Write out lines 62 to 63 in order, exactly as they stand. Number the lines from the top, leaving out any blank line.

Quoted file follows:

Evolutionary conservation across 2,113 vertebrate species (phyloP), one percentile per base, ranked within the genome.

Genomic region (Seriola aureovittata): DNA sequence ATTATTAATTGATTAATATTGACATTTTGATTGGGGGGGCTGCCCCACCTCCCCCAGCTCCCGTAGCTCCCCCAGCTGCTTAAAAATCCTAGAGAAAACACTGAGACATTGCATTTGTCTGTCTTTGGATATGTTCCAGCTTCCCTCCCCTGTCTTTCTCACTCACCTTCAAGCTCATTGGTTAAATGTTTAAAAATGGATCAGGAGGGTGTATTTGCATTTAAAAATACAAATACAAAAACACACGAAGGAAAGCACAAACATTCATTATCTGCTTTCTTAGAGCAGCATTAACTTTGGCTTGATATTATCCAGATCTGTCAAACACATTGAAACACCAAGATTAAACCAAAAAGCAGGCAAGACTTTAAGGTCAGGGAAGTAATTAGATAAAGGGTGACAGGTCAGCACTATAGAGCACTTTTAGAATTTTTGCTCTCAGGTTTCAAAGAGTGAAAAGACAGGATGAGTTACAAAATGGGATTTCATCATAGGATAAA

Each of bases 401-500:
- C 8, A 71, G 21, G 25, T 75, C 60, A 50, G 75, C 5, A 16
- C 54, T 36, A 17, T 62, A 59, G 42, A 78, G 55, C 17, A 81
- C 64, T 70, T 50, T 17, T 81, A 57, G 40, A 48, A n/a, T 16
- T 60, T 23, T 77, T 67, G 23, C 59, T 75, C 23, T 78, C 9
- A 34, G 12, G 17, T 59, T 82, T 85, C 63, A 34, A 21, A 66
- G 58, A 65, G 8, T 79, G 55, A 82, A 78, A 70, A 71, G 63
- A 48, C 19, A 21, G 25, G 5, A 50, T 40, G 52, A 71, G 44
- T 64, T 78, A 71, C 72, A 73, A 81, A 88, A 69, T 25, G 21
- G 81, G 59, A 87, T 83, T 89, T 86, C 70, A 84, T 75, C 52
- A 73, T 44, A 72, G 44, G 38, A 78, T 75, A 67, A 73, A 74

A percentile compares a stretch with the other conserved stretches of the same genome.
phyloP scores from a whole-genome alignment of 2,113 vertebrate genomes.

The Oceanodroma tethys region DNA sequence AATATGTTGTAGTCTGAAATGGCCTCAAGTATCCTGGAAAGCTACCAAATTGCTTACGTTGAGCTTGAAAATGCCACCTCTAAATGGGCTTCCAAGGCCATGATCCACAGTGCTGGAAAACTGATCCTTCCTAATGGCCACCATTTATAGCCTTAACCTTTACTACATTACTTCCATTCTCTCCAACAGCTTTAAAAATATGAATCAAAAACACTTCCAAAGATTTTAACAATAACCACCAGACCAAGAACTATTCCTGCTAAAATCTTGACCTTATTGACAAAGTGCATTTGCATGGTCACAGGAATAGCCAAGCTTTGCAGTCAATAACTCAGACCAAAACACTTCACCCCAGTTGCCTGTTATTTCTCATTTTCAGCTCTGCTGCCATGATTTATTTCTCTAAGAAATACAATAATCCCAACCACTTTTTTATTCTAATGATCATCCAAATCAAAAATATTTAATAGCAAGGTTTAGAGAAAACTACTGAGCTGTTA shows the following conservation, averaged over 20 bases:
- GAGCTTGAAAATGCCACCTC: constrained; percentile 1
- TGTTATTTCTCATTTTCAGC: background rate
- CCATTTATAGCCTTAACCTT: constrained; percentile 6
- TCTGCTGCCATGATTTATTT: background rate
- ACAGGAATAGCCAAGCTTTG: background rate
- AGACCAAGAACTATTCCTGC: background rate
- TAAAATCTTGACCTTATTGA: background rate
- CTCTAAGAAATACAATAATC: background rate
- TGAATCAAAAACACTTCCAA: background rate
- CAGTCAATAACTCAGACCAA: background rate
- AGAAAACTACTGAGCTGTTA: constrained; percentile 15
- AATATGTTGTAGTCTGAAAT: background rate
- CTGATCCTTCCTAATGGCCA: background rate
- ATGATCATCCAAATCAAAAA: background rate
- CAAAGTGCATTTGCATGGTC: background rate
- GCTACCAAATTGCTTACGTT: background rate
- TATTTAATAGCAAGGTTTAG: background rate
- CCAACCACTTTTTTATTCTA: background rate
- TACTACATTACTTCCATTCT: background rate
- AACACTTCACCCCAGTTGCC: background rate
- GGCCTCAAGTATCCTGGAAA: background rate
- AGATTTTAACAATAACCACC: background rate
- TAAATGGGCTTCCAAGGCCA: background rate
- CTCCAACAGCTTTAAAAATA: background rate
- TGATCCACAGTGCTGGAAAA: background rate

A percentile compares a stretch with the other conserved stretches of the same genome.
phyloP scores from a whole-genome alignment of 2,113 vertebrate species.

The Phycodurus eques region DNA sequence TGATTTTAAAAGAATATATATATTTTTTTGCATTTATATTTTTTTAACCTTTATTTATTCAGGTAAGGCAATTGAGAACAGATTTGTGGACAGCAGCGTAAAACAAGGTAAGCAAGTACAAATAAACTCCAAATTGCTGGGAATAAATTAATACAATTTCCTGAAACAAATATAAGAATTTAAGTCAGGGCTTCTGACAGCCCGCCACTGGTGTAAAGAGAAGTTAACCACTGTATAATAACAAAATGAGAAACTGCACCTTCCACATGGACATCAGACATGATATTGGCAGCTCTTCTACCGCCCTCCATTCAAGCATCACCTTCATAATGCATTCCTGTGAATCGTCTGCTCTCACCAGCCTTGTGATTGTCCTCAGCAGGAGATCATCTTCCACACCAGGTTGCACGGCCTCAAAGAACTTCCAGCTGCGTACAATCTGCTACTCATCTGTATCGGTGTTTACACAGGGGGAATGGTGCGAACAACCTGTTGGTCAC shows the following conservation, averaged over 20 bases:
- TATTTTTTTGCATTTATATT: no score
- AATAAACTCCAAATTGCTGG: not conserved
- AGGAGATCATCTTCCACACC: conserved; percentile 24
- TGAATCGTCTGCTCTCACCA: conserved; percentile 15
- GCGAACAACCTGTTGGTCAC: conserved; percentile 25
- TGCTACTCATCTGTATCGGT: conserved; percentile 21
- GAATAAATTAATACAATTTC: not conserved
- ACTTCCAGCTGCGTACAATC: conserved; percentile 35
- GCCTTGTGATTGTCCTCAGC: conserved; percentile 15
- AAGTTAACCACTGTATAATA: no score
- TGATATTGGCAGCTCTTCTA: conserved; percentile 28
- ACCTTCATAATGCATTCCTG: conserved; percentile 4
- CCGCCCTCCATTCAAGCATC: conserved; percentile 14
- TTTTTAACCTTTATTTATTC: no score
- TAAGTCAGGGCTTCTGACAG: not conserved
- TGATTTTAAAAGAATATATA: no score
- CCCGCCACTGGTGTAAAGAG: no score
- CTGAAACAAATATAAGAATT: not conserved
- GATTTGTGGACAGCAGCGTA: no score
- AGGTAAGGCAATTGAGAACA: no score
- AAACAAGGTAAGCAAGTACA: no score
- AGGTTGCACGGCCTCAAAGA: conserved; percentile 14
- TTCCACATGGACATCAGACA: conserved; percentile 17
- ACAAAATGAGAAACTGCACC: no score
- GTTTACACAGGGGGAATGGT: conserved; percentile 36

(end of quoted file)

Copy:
- CTGAAACAAATATAAGAATT: not conserved
- GATTTGTGGACAGCAGCGTA: no score